When I was young, it was pretty common to have to bribe a Chicago Park District Harbormaster in Chicago, as well as make a visit to your Alderman’s office in order to get a mooring. More than a few of them went to sing-sing for these practices.
Of course, something like this is a turn-off, as honest people don’t care to be complicit in a slimy crime and overpay for a service needlessly. More than a few people back then told me what they did to get their mooring.
Fast forward to today. Since then, the Chicago Park District put the management of all harbors out to bid, and hired a California For-Profit company called Westrec to manage all harbors. An evolution occurred where Westrec began removing the mooring buoys that required boat owners to either have to row out in their personal dinghy to get their boats, or take a tender service from shore. They replaced many of these mooring buoys with docks and slips (with gated access), with water, electric, Wi-Fi, and cable TV service.
Some even have outlets to pump out the head holding tank at each slip. Westrec also put in showers and restrooms on shore or floating buildings. Parking has been improved in many harbors as well, but will continue to be a challenge for your guests who have to pay the Daley debacle parking rates – have your friends carpool if at all possible.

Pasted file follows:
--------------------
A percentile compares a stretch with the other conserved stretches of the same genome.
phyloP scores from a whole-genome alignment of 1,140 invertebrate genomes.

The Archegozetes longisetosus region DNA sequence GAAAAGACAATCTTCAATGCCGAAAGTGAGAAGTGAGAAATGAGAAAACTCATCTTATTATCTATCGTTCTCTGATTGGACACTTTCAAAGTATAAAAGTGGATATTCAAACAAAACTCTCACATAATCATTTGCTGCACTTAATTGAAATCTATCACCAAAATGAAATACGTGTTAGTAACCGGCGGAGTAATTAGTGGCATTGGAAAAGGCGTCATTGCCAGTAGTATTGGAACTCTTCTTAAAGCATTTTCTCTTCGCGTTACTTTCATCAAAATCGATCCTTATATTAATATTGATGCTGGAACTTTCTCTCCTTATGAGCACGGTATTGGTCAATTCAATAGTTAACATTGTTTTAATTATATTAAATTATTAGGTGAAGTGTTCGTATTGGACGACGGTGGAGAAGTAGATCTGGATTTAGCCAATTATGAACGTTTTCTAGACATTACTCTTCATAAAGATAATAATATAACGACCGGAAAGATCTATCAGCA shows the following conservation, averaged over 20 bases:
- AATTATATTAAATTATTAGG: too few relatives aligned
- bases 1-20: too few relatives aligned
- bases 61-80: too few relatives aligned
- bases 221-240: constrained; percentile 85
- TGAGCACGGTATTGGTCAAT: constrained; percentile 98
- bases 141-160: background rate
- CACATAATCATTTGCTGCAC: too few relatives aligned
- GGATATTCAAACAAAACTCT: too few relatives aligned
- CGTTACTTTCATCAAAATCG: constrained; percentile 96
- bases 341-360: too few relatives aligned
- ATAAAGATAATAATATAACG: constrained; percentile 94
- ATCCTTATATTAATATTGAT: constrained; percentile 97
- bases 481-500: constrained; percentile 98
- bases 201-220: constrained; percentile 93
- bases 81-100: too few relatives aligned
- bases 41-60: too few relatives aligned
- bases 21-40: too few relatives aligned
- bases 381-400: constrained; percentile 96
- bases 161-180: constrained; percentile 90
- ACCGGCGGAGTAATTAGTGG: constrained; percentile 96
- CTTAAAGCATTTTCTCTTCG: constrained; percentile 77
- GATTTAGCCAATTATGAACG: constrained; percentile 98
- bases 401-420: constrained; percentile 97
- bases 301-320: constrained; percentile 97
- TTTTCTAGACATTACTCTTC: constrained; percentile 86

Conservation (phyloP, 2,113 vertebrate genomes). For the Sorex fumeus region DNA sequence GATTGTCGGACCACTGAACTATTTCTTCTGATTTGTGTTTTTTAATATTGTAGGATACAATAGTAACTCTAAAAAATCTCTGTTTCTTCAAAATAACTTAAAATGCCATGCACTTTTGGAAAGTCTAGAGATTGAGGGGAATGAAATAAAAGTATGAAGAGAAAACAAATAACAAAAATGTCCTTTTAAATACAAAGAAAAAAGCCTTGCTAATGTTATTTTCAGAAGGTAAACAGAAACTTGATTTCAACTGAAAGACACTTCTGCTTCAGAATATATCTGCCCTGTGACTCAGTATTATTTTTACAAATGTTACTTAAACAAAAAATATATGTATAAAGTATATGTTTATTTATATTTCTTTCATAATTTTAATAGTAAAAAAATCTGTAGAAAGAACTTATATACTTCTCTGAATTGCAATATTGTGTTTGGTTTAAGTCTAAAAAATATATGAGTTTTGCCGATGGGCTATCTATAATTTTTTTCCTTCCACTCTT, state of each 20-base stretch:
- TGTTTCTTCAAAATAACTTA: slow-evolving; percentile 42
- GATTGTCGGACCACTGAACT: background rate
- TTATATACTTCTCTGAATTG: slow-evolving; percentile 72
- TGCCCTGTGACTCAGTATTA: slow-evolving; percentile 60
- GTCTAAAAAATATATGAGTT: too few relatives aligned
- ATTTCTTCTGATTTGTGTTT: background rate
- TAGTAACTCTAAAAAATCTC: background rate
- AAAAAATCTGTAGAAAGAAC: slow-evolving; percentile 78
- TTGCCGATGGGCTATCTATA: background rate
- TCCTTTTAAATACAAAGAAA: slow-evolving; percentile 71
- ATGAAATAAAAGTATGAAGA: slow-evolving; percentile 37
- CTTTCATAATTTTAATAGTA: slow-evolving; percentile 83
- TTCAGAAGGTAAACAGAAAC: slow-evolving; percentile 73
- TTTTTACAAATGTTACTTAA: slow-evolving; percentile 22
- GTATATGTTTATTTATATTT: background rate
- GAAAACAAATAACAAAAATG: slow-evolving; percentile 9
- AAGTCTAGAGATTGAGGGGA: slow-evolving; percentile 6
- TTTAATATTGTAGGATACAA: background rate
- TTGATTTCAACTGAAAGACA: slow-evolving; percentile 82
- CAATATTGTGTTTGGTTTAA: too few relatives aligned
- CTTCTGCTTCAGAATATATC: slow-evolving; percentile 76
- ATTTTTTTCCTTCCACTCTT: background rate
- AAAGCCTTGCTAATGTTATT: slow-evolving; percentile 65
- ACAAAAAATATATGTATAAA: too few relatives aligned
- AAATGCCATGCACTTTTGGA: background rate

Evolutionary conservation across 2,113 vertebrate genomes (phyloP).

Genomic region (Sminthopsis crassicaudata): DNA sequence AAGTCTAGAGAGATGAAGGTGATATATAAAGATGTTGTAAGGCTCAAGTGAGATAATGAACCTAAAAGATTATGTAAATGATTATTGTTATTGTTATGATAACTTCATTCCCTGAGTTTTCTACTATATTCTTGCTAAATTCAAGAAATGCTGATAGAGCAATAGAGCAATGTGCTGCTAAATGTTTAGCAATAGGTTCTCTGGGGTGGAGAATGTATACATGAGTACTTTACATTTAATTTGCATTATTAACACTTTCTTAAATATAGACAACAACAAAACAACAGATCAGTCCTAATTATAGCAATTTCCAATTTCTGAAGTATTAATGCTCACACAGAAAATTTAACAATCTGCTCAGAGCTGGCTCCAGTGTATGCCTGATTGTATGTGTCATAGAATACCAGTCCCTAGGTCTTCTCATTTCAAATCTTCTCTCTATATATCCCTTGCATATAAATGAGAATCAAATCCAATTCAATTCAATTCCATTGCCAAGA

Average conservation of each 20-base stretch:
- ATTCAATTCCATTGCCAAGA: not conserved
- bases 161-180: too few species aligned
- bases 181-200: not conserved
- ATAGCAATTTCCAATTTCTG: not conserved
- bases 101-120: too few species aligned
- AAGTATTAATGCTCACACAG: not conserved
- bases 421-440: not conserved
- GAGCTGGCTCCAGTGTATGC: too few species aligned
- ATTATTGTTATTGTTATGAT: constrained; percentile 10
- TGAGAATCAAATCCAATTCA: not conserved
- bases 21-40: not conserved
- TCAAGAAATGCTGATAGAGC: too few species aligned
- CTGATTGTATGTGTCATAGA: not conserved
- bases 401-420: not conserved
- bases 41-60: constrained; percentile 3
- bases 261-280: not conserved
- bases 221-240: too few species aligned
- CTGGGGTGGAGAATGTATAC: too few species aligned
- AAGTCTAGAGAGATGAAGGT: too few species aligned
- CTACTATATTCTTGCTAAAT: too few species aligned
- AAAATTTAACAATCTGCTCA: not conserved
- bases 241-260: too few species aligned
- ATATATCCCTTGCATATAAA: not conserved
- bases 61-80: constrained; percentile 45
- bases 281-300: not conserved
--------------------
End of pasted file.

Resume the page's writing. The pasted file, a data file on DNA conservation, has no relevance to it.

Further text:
The quality of moorings in Chicago has improved dramatically, while also allowing more boats to fit into most harbors. In 2012 the Chicago Park District with Westrec opened the new 31st Street Harbor, adding 1,000 slips to the 5,000 already in the other harbors.
When you add in the economy to the timing of this new harbor, most harbors in Chicago have many open slips, apparently close to 1,000 are available. While Westrec and the Chicago Park District are unabashed at increasing mooring rates each year, in 2013 they realized that the golden goose can lay only so many eggs and had to back off the steep increases they have been doing.
The real good news is, that getting a mooring hasn’t required paying off anyone, or making a trip to an Alderman’s office in many years. What you see for the mooring rates on the Chicago Park District’s website, is what you will pay. There’s no more of the sweat factor to have your boat conveniently in Chicago.
Additionally, when the Chicago Park District managed the harbors, State Law gave them full immunity. So if your boat broke away in a storm and was wrecked (their equipment failed, not your cleat or mooring line), the Chicago Park District told you that you were on your own for the damages, crane for wreck removal, and oil, gasoline or diesel clean-up.
Now with Westrec in the mix and responsible for the maintenance, the government immunity does not apply to Westrec, and they have been cooperative with damages to moored boats when their equipment has failed.
This has been a great step forward for the citizens. If you have been holding back because of the old rumors, don’t. Get your boat in a Chicago harbor and enjoy the biggest park in Chicago – Lake Michigan.
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